The IRF-diagnosis perhaps can be used to tie theory to operational definitions. One aim could be to construct an operational definition of the very IRF-diagnosis. Theoretically, within the model, IRF is a risk factor for prolonged negative health developments resulting in conditions as panic disorder, obesity, chronic fatigue syndrome, diabetes, pain syndromes and burnout (with its classical finding of impaired cognitive function).

On the issue of nosology further developments of the theory have been made regarding personality-related matters. Steps have been taken towards theoretical integration of personality disorders, melancholia and the effect of SSRI (Eriksson, 2005).

The IRF-project put emphasis on the assessment and the categorization of the individuals’ ability to restore their systems of the recovery function. Rehabilitation, then, should be guided by the aim of the restoration. This has some clinical implications. Coping, for instance, is an easy thing when the stress-level is low enough. In the model that equals a high level of function or a decent buffer zone. When the level of stress is too high, coping is more complex. The earlier strategy to raise the level of stress to raise the level of function no longer works. Instead the clinician has to persuade the patient that less is more. In the model a lower level of stress, as seen on the right hand of figure 1, leads to a higher level of function. In fact the medicine is very bitter. In early phases of too high levels of stress the sense of well-being is raised at the cost of level of function. In rehabilitation, the thing is turned up side down: the level of function is raised at the cost of a lowered sense of well-being.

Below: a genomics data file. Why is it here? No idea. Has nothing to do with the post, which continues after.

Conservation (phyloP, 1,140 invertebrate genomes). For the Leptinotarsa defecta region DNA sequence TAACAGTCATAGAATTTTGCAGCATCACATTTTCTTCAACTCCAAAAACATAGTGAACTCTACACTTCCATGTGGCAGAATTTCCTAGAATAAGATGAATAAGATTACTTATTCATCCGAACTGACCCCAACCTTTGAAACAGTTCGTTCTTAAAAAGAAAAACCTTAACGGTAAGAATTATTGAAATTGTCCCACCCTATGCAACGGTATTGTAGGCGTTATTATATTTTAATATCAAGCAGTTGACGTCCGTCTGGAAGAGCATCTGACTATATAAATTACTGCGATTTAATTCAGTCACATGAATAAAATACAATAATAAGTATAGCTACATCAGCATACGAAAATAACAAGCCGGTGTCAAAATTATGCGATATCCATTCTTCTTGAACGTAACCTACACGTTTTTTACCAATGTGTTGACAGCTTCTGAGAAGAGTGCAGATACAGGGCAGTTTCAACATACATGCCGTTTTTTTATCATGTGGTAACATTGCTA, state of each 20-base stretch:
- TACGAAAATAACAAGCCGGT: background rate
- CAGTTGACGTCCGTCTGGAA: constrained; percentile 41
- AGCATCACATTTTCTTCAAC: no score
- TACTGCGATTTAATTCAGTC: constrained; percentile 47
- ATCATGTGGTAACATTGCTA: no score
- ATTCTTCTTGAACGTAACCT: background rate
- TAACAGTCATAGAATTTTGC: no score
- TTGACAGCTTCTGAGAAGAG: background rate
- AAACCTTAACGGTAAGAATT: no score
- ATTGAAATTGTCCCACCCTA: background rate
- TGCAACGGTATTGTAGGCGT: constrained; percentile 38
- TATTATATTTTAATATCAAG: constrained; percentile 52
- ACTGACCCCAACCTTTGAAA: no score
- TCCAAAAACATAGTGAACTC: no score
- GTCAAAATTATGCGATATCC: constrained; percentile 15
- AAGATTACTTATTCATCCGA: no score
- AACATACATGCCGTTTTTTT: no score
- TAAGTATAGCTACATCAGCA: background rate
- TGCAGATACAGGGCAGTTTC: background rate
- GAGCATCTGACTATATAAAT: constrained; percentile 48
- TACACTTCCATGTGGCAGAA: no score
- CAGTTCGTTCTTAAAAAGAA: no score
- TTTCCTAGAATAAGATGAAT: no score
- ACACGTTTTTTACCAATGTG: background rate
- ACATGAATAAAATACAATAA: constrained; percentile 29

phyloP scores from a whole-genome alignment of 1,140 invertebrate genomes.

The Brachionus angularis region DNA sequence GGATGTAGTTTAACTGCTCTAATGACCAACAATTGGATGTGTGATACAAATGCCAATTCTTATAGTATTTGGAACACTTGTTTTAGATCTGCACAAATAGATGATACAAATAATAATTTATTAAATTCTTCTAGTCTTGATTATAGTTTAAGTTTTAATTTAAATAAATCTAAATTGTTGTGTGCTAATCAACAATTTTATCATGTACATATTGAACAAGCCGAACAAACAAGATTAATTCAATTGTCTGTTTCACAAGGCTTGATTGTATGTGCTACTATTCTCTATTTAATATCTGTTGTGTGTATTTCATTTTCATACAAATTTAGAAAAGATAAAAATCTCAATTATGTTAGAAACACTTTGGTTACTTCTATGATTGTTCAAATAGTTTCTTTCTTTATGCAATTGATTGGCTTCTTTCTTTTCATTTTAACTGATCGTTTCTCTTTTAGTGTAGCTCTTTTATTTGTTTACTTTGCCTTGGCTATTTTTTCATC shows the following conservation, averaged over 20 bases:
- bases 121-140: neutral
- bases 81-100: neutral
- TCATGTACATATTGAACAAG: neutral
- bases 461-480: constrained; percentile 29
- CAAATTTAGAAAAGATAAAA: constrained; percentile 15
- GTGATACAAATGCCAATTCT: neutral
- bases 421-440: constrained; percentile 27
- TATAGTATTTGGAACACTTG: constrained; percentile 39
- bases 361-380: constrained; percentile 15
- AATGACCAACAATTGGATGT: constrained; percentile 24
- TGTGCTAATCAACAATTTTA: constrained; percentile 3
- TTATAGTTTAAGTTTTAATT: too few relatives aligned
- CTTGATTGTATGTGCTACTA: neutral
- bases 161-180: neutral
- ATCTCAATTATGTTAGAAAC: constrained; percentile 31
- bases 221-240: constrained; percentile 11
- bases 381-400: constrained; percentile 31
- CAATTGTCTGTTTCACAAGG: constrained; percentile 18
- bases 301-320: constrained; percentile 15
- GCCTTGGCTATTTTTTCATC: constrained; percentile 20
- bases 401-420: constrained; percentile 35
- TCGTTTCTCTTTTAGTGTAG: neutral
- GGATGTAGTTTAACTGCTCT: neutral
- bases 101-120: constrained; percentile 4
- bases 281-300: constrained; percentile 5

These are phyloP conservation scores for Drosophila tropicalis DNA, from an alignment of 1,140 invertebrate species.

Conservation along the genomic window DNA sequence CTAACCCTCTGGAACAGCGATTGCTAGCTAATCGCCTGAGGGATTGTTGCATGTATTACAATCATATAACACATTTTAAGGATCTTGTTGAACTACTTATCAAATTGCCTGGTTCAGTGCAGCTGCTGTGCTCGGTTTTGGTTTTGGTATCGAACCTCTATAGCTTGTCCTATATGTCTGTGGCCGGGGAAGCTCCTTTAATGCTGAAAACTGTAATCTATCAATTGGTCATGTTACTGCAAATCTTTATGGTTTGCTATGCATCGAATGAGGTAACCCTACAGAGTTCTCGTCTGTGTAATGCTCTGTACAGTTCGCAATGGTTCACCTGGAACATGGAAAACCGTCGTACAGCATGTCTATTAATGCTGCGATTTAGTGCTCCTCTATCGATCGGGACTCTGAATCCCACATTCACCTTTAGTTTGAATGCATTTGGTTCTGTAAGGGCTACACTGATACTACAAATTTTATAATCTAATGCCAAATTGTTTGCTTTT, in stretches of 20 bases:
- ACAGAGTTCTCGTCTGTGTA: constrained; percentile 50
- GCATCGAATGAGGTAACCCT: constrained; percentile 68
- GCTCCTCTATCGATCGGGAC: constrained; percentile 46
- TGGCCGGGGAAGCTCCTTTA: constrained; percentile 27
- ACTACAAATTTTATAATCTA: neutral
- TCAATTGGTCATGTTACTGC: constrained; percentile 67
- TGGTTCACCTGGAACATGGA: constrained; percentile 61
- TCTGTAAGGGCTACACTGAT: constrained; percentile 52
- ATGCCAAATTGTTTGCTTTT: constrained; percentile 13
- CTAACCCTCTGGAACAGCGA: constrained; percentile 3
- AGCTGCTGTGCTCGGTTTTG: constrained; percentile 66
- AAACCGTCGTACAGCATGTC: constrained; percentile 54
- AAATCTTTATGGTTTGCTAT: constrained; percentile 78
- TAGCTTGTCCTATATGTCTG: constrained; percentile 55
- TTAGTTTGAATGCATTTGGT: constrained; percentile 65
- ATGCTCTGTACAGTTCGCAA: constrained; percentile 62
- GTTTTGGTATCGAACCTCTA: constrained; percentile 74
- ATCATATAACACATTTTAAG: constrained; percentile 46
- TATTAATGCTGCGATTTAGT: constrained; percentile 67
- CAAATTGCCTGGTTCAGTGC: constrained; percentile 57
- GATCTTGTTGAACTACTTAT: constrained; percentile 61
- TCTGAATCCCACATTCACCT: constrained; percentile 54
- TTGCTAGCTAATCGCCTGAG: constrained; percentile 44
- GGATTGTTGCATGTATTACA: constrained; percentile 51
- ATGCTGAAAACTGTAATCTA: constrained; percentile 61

Of course this is all familiar for practitioners. The suggested model offers a conceptual structure for these experiences and hopefully can be used to support the implementation of rehabilitation programs that build upon the same ideas.


References

Eriksson , J. (2003) ”A Psycho-Pedagogical Model for Rehabilitation in Exhaustion Syndrome – a Cognitive Tool” (Psykopedagogisk Modell för Rehabilitering vid Utmattningssyndrom – ett Kognitivt Verktyg). Svensk Rehabilitering 1.

Eriksson, J (2004a) ”Pain, Fatigue and Anxiety - Exploring Prolonged Negative Health Development I: A Theoretical Structure – On Impaired Recovery Function”. Nordisk Psykolog Kongres (Nordic psychologist conference) 2004. Copenhagen 18-20/8.

Eriksson, J. (2004b) A note on a project of tying operational definitions of psychiatry to theory: On the tentative IRF-diagnosis. World Psychiatric Association. Section on Classification, Diagnostic Assessment and Nomenclature. Newsletter. December 20.

Eriksson, J. (2005) Psychiatric Care After One’s Need? – A New Theoretical Perspective. 8th International Conference on Philosophy and Psychiatry, Philosophies for Community Psychiatry: Recovery-Oriented, Evidence Based, and Beyond. New Haven, Conneticut, USA September.